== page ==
Next week is National Osteopathic Medicine Week, and I want to send a shout-out to the physicians who serve us.
I am a child of osteopathic medicine — daughter, sister, cousin, aunt and wife. I grew up in the profession, and I routinely see osteopathic family physicians and specialists. They keep me in good health.
It’s hard to condense my thoughts about osteopathic medicine, except that it’s everything allopathic (M.D.) medicine is but more.
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It’s an approach that says health, not disease, is the natural state of the body. You treat a well person to keep them healthy; you don’t wait until a problem — injury, disease, whatever — develops.
And you don’t necessarily treat all problems with drugs, some of which mask the underlying problem.
Yes, D.O.’s rely on osteopathic manipulation, but they also use the full range of modern medical techniques.
Osteopathic physicians frequently practice in medically underserved communities — isolated rural towns and neglected poor urban communities.
The Texas College of Osteopathic Medicine was chartered by the state Legislature in 1970 with the express purpose of training physicians to work in underserved communities.
Let’s support our local osteopathic school during National Osteopathic Medicine Week and all year long.
— Judy Alter, Fort Worth
I seldom agree with Rahm Emanuel or Bob Ray Sanders. Our worldviews are too different.
However, I do recognize logic when I see it, and that was the difference between their columns of April 3.
Emanuel basically stated that Republicans and Democrats were both wrong in “their” view of early childhood education.
He then described the steps he took to implement early childhood education in Chicago schools: (1) he got the money for the programs by cutting the central office budget, (2) he eliminated 28 programs that were not working and better funded programs that were, and (3) most importantly, he actively involved parents in the process, recognizing that they were critical to success.
Sanders’ logic was simple: If you oppose the Affordable Care Act, it’s because you hate the president more than you love your country.
You decide who made the better argument.
— Jim Lawrence, Arlington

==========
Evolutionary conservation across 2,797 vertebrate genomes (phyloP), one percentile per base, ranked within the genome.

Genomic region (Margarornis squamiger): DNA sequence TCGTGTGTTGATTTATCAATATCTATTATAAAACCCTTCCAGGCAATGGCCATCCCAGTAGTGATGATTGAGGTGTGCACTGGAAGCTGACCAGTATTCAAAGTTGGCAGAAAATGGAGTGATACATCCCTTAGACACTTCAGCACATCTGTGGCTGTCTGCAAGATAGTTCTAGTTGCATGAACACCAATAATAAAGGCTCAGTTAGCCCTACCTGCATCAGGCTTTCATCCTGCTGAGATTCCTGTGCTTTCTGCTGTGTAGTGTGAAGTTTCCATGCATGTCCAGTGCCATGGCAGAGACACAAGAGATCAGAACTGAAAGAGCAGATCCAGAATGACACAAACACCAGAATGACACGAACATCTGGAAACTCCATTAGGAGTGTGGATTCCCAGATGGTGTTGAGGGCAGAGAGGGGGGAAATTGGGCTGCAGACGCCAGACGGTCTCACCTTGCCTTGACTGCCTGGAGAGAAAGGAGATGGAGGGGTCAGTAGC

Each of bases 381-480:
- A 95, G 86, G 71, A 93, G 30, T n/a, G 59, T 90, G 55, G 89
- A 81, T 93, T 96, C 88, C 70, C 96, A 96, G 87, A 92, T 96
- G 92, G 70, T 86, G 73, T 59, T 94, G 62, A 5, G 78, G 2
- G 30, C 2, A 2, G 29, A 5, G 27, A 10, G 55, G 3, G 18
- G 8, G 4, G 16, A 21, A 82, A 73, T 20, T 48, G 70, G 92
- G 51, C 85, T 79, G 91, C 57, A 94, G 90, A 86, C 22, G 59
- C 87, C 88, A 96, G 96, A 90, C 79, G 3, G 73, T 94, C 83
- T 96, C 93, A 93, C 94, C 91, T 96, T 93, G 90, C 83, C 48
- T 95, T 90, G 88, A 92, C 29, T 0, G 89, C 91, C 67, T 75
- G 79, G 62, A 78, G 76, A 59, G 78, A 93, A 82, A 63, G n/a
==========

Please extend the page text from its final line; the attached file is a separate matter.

Texas has dropped to 49th in spending per pupil and is now more than $3,000 below the U.S. average — or about $66,000 less per elementary classroom — according to new comparisons by the National Education Association.
And how does the Texas Republican Party deal with the problem?
See page 17 of the Texas Republican Party Platform.
“On education: Since data is clear that additional money does not translate into educational achievement, and higher education costs are out of control, we support reducing taxpayer funding to all levels of education institutions.”
— Fred Darwin, Arlington
The April 9 Star-Telegram article, “Arlington vexes gun-rights group,” and the related editorial, “Local law must be evenly enforced,” brought to mind a scene I witnessed from my car some weeks ago as I waited on westbound North Tarrant Parkway at the U.S. 377 traffic light in Keller.
Several individuals, walking the sidewalk bearing long guns and/or signs, appeared to be advocating the right to carry arms in public.
Although serious constitutional issues may have inspired the demonstration, all that came to my mind was the admonition expressed to Ralphie by his mother, teacher, and the department store Santa in A Christmas Story: “You’ll shoot your eye out.”
— Nelson Stoppiello, Watauga
Sports and unions
In Dan Jenkins’ latest, His Ownself, he spares no ink in expressing his disdain for unions in any form.
His boss at Golf Digest, Jerry Tarde, is a Northwestern University graduate.
The next issue should be interesting.
— David Snider, Arlington
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